To get into a regular exercise routine does wonders for me. I only do exercise that is free.
  • lin_be
    lin_be Posts: 393 Member
    Consistency, not perfection.
  • NovusDies
    NovusDies Posts: 8,940 Member
    Be process driven not results driven. Each day I am in a deficit I am chipping away at my weight. Thanks to weight fluctuations I normally have to go 2 to 3 weeks before seeing a new low weight. If I allow myself to get caught up in numbers on the scale and make that my goal I will struggle to stay motivated. If, instead, I make my goal making each day as happy and satisfying as possible then I will not need extra motivation. So I focus on the process and do my best to push away thoughts of results until they arrive.
  • eb8566
    eb8566 Posts: 249 Member
    I’ve learned how important it is to plan and be prepared.
  • MrsBradyBunch
    MrsBradyBunch Posts: 182 Member
    1.) People who continue to push after I've said no are not my friends. They may think they are, but they aren't.
    2.) Logging and measuring everything is a good idea.
    3.) Don't skip meals. That eliminates the "I haven't eaten all day" excuse for a later binge.
    4.) It's not about the number on the scale. It's about my health.
  • pierinifitness
    pierinifitness Posts: 2,231 Member
    Desire, discipline, patience and perseverance, my four powerful affirmation words chanted during my journey.
  • Kupla71
    Kupla71 Posts: 855 Member
    Eat smaller portions.
    Eat lots of veggies.
    Eat well balanced meals.
    Find something low calorie you like that you can snack on when you get the munchies!
    If you’re bored and it looks like you might head for the fridge when you’re not actually hungry, exercise! Do some stretching or yoga poses.
    Be kind to yourself.
  • corrarjo
    corrarjo Posts: 1,157 Member
    I quit refined sugar, processed foods and anything that has refined sugar as an ingredient. I don't eat meals that come in a can or a box. I don't eat fast food. This eliminated cravings and reduced my appetite. If I eat out, I eat the same things I can make at home myself, so I know what I'm getting. I eat 98% one ingredient foods.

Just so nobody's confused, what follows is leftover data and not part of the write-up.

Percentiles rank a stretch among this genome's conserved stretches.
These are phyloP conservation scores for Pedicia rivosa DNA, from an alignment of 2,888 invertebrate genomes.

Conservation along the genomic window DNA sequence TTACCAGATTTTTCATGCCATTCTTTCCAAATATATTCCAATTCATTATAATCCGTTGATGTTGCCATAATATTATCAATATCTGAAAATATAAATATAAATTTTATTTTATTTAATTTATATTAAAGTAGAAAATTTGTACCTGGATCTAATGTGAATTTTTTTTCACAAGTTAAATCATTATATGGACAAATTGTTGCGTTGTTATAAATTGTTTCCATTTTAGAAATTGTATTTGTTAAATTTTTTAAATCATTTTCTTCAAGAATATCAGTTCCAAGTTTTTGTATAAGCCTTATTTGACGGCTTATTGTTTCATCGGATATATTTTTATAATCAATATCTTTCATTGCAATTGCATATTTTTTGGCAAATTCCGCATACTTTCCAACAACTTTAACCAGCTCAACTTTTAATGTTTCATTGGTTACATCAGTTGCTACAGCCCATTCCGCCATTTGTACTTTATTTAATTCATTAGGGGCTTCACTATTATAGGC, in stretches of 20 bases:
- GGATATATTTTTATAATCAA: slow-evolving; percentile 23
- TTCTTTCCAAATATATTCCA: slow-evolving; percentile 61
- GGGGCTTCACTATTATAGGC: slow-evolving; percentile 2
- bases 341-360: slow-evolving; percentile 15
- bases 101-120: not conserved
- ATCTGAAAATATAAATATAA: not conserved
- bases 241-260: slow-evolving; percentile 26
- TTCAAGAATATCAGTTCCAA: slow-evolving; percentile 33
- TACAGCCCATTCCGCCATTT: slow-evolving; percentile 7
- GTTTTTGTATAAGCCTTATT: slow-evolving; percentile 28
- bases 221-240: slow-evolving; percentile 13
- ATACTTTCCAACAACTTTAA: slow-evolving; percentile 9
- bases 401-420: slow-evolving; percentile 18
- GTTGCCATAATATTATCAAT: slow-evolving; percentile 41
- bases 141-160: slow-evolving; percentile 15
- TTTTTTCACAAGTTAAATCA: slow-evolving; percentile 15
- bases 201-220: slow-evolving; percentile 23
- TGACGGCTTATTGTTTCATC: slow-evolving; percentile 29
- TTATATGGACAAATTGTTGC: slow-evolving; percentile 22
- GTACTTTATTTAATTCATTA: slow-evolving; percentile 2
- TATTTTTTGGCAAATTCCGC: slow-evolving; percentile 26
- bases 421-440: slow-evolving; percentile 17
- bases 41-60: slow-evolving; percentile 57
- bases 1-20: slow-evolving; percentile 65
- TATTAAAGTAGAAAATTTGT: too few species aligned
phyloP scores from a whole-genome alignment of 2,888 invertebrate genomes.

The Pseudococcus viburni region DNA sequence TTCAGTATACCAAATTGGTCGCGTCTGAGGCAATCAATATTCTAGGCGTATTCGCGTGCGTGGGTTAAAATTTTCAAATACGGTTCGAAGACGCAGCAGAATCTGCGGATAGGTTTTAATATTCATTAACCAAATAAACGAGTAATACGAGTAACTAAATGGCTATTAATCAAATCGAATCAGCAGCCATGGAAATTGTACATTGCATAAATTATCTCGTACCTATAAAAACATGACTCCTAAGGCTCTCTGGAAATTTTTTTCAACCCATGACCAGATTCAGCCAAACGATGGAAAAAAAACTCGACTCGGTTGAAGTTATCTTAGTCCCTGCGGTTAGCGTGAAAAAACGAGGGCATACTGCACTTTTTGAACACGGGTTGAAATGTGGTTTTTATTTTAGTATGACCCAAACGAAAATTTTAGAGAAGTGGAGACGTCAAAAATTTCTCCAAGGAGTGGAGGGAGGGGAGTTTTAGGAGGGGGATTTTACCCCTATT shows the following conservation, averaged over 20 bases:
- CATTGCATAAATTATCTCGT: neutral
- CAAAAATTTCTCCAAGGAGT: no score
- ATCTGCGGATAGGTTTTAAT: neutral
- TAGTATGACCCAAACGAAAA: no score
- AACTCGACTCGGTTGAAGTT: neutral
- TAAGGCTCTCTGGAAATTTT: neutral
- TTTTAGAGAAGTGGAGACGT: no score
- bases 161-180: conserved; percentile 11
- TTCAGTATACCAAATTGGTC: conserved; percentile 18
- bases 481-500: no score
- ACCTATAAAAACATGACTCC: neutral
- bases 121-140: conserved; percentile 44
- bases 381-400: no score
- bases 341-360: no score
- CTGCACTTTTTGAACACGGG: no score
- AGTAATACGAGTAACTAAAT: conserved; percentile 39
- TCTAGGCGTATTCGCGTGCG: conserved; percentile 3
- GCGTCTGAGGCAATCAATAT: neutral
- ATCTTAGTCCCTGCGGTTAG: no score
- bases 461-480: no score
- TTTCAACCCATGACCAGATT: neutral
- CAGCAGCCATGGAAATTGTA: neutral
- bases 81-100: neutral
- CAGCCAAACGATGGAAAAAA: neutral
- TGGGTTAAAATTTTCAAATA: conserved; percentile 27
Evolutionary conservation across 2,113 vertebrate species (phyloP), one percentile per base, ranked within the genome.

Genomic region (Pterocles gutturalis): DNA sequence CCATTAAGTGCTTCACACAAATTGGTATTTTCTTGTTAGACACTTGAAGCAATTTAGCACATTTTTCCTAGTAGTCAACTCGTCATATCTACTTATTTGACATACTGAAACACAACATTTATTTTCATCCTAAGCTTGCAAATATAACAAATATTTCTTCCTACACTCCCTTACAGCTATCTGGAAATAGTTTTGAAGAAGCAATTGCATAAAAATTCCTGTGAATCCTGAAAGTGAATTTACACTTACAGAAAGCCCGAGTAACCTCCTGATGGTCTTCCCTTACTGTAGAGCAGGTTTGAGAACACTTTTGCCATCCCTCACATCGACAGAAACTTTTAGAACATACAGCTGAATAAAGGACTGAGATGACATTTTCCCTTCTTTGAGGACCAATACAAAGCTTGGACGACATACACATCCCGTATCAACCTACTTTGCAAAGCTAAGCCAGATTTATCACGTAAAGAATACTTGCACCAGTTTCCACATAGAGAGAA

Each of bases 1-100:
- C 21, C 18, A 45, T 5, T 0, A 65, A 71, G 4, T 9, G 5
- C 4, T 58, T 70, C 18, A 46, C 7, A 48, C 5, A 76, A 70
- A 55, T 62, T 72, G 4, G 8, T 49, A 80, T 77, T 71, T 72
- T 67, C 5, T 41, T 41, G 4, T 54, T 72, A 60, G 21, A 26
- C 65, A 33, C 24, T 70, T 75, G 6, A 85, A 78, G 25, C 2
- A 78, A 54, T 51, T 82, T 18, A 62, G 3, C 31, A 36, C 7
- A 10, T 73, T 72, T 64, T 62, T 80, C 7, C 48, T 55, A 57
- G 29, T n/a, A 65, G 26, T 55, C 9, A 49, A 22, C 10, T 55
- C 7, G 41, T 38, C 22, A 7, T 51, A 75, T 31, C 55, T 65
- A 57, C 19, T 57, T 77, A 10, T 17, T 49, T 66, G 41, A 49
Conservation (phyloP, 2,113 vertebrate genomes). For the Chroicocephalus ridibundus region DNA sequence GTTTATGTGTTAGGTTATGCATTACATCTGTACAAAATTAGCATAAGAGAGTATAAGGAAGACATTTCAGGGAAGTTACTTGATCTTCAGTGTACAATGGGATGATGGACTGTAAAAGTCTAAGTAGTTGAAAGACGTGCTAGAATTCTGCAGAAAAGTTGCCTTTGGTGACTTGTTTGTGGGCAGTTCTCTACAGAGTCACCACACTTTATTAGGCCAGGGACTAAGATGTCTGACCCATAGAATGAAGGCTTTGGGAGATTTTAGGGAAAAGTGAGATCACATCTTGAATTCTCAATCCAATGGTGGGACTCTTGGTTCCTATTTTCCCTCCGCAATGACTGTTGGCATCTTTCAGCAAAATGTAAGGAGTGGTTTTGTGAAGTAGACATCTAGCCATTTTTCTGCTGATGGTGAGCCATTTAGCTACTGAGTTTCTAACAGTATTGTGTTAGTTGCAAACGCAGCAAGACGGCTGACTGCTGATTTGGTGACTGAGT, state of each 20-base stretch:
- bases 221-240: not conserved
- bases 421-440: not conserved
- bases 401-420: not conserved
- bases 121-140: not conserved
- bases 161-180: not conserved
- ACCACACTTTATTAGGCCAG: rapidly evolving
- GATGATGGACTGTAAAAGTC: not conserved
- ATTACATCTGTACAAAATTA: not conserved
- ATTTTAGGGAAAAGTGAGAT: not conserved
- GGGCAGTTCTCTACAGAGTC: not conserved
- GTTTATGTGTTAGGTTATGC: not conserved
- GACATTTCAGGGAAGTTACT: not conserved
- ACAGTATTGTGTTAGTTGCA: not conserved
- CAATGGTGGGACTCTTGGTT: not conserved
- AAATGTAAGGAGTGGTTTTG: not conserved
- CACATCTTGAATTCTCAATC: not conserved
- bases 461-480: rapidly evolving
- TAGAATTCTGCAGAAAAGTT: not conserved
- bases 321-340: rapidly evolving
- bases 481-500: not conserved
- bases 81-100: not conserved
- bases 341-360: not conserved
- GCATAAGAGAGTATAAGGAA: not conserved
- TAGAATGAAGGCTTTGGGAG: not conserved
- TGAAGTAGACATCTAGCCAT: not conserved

I've developed a dozen or more 300 to 600 calorie meals with plenty of macro and micro nutrients. I switch them up to prevent boredom. I eat things like beef stew, pan fried chicken, pork chops, sausage and peppers, mixed vegetables, fruits and berries, oats and flax meal, nuts and dates, garden salads with cheese and avocado, and savory soups. I don't take any supplements, shakes or energy drinks.

    I look at eating as maintenance. I eat two to three times every day. Because my appetite is suppressed the next meal is not something that is eagerly anticipated. Sometimes I have to interrupt my activities to eat. Sometimes I'll skip a meal rather than stop what I'm doing.

    I don't look at food as a reward. I'm not denying myself anything. I'm making healthy choices. I eat to reach my goals. I don't "eat back exercise calories".

    I'm developing a regular exercise routine. I walk a mile to warm up, then I spend 1-1/2 hours weight training, 3 to 4 days a week.

    I started (this time) the first week of January. Not a week has gone by that I haven't lost weight. I started at 307 pounds and weighed in today at 265 pounds. I don't get hungry, I don't crave, and I haven't stalled or hit any plateaus.

    I've lost weight in the past by eating anything I wanted, just in moderation, counting calories. For me it was always unsustainable and the weight always came back. This time I think I've developed a winning strategy that's working for me.